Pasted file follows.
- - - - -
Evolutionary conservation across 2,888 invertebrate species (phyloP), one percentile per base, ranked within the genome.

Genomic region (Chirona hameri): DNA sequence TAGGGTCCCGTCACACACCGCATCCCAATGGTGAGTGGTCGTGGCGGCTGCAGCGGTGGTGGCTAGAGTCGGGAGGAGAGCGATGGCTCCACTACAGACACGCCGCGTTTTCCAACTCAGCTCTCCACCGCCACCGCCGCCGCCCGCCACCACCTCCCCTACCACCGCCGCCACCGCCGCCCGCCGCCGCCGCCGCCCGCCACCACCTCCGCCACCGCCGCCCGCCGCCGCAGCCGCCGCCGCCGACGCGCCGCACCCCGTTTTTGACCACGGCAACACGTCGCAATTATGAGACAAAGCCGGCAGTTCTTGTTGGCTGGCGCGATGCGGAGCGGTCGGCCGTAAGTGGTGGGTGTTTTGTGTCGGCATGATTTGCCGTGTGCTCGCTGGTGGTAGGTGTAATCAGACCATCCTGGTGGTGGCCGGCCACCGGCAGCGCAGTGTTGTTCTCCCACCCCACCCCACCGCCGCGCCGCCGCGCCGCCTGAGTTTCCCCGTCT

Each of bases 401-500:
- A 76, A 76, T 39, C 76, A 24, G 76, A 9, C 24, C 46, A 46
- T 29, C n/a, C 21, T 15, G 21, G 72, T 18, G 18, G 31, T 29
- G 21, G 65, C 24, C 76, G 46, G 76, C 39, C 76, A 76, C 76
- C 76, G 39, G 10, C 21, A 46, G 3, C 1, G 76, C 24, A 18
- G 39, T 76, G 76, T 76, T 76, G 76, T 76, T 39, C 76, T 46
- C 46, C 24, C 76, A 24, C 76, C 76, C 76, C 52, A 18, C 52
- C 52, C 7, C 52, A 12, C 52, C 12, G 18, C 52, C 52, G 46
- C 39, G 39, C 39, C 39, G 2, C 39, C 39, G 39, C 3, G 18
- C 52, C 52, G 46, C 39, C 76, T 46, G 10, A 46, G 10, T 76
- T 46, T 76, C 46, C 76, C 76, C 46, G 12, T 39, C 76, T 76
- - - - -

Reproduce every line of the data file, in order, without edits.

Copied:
Evolutionary conservation across 2,888 invertebrate species (phyloP), one percentile per base, ranked within the genome.

Genomic region (Chirona hameri): DNA sequence TAGGGTCCCGTCACACACCGCATCCCAATGGTGAGTGGTCGTGGCGGCTGCAGCGGTGGTGGCTAGAGTCGGGAGGAGAGCGATGGCTCCACTACAGACACGCCGCGTTTTCCAACTCAGCTCTCCACCGCCACCGCCGCCGCCCGCCACCACCTCCCCTACCACCGCCGCCACCGCCGCCCGCCGCCGCCGCCGCCCGCCACCACCTCCGCCACCGCCGCCCGCCGCCGCAGCCGCCGCCGCCGACGCGCCGCACCCCGTTTTTGACCACGGCAACACGTCGCAATTATGAGACAAAGCCGGCAGTTCTTGTTGGCTGGCGCGATGCGGAGCGGTCGGCCGTAAGTGGTGGGTGTTTTGTGTCGGCATGATTTGCCGTGTGCTCGCTGGTGGTAGGTGTAATCAGACCATCCTGGTGGTGGCCGGCCACCGGCAGCGCAGTGTTGTTCTCCCACCCCACCCCACCGCCGCGCCGCCGCGCCGCCTGAGTTTCCCCGTCT

Each of bases 401-500:
- A 76, A 76, T 39, C 76, A 24, G 76, A 9, C 24, C 46, A 46
- T 29, C n/a, C 21, T 15, G 21, G 72, T 18, G 18, G 31, T 29
- G 21, G 65, C 24, C 76, G 46, G 76, C 39, C 76, A 76, C 76
- C 76, G 39, G 10, C 21, A 46, G 3, C 1, G 76, C 24, A 18
- G 39, T 76, G 76, T 76, T 76, G 76, T 76, T 39, C 76, T 46
- C 46, C 24, C 76, A 24, C 76, C 76, C 76, C 52, A 18, C 52
- C 52, C 7, C 52, A 12, C 52, C 12, G 18, C 52, C 52, G 46
- C 39, G 39, C 39, C 39, G 2, C 39, C 39, G 39, C 3, G 18
- C 52, C 52, G 46, C 39, C 76, T 46, G 10, A 46, G 10, T 76
- T 46, T 76, C 46, C 76, C 76, C 46, G 12, T 39, C 76, T 76